sum = lst[int(len(lst)/2)] + lst[int(len(lst)/2) - 1]
I get that these sections of code are indices for the two middle integers in the list. And that they are being added together so we can return the average in the next line. But why are the preceding lst required?
if len(lst) % 2 == 0:
Can anyone explain what the “%” function actually does? How it works etc
That is called a parity check, or a check for evenness. The mdoulo operator, % indicates remainder division. If a number divided by 2 has no remainder, then the number is even.
This relates to a statistics concept, median which is the middle of a sorted sample list. If the list is even-length, then we need to draw out the middle two indexes; if odd we use only the single middle index.
It’s not the integers that we are drawing out, but the indexes for those elements. Once we have the two middle indexes we can poll the values, add them and take their average as the median.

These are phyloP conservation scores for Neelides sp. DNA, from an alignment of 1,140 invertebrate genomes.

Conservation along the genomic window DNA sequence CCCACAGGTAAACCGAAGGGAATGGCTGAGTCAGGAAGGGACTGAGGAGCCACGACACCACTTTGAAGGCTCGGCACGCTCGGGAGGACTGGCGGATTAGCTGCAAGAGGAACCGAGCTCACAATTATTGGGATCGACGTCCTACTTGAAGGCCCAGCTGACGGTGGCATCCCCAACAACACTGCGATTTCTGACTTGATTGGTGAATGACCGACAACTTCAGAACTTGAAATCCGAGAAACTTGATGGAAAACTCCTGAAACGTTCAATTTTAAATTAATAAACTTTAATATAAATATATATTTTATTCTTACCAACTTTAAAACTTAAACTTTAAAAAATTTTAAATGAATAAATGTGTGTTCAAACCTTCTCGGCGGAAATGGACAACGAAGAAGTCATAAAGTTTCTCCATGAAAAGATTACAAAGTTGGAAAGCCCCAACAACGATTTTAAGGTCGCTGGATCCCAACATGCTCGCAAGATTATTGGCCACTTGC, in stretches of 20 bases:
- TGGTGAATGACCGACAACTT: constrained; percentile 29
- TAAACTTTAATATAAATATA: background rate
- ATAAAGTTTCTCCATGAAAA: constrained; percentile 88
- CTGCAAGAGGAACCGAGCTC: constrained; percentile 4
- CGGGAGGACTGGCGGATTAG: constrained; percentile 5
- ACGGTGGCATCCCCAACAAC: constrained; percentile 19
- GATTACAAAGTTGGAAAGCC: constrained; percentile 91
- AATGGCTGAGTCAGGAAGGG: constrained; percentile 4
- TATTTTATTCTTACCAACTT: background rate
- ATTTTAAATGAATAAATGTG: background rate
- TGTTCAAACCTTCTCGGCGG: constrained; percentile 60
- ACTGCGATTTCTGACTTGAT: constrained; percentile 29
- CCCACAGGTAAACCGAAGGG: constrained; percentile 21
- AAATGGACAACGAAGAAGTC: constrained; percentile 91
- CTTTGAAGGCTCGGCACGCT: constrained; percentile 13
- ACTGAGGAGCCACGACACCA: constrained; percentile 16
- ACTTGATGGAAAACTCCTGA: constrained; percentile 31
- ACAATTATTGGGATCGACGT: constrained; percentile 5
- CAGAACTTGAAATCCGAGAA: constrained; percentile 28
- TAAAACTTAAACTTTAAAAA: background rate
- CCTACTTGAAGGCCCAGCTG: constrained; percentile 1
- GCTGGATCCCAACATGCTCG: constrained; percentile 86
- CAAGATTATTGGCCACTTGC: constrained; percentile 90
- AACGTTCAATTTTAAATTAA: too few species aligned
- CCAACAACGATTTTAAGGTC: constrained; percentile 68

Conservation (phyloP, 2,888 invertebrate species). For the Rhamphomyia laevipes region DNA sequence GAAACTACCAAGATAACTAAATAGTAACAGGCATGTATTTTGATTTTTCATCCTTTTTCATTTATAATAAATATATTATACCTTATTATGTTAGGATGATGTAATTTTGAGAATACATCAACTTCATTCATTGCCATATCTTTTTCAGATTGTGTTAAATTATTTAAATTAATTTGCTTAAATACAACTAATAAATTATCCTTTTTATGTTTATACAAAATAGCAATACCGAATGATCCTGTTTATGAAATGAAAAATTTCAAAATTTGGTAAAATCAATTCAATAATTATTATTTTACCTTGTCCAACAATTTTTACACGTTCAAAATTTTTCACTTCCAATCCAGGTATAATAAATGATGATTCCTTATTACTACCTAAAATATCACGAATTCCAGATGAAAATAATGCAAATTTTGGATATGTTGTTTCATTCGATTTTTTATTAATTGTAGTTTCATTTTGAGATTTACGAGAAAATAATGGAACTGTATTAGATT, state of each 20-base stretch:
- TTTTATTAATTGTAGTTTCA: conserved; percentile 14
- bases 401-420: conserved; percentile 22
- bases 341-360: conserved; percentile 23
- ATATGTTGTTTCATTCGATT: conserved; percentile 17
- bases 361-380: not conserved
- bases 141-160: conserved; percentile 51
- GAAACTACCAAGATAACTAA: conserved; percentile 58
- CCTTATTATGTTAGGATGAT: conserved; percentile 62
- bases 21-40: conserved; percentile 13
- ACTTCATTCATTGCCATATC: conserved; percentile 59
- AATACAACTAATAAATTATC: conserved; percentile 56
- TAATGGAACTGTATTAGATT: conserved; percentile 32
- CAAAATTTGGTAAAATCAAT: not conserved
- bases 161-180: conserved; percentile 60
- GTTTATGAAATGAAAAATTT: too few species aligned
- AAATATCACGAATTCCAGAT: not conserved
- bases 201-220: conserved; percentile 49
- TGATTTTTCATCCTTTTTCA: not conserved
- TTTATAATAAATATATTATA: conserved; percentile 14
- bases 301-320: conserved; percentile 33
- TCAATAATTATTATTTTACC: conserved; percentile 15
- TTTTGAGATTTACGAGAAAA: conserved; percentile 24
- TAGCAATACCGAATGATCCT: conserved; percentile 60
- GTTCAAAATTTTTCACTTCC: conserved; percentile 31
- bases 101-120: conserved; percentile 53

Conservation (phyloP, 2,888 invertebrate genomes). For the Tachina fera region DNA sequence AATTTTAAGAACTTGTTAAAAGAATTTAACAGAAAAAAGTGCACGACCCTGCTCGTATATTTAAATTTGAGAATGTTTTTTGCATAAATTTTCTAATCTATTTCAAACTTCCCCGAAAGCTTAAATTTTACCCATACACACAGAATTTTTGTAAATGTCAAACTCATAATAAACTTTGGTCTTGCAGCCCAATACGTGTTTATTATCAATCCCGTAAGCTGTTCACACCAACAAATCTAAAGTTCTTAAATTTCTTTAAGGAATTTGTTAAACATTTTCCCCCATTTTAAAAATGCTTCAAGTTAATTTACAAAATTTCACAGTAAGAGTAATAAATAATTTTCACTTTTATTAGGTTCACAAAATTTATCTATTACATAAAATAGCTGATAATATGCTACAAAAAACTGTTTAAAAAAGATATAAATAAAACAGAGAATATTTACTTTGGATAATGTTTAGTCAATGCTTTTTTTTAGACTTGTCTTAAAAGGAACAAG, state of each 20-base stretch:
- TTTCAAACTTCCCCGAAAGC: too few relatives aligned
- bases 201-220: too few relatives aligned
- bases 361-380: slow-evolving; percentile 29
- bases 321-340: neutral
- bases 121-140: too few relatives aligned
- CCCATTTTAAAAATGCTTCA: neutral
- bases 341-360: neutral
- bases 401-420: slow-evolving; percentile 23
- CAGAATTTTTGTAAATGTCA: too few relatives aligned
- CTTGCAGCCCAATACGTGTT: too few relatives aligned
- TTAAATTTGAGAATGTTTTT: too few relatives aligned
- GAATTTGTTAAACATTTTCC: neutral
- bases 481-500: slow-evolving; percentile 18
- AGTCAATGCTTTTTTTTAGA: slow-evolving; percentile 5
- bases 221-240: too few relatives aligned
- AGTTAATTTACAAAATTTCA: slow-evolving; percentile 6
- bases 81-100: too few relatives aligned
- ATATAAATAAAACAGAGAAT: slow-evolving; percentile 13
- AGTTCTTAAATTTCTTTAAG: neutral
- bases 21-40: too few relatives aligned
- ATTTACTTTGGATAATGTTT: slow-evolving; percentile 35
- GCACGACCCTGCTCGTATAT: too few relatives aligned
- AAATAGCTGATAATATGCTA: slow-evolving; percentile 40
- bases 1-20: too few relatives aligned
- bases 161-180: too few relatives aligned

Note that in this exercise we are not sorting the list, only finding the physical middle of the list, not the median.
We can see in the earlier example that rather than repeat len(lst) / 2 or 1en(lst) we cache those values in n and m.
n = len(lst) # n will be an integer
m = n // 2 # because we use integer (floor) division, m is an integer
Now with this information all we need to determine is the parity of the length so we know whether to return one term, or the average of two.
if n % 2:
return float(lst[m - 1] + lst[m]) / 2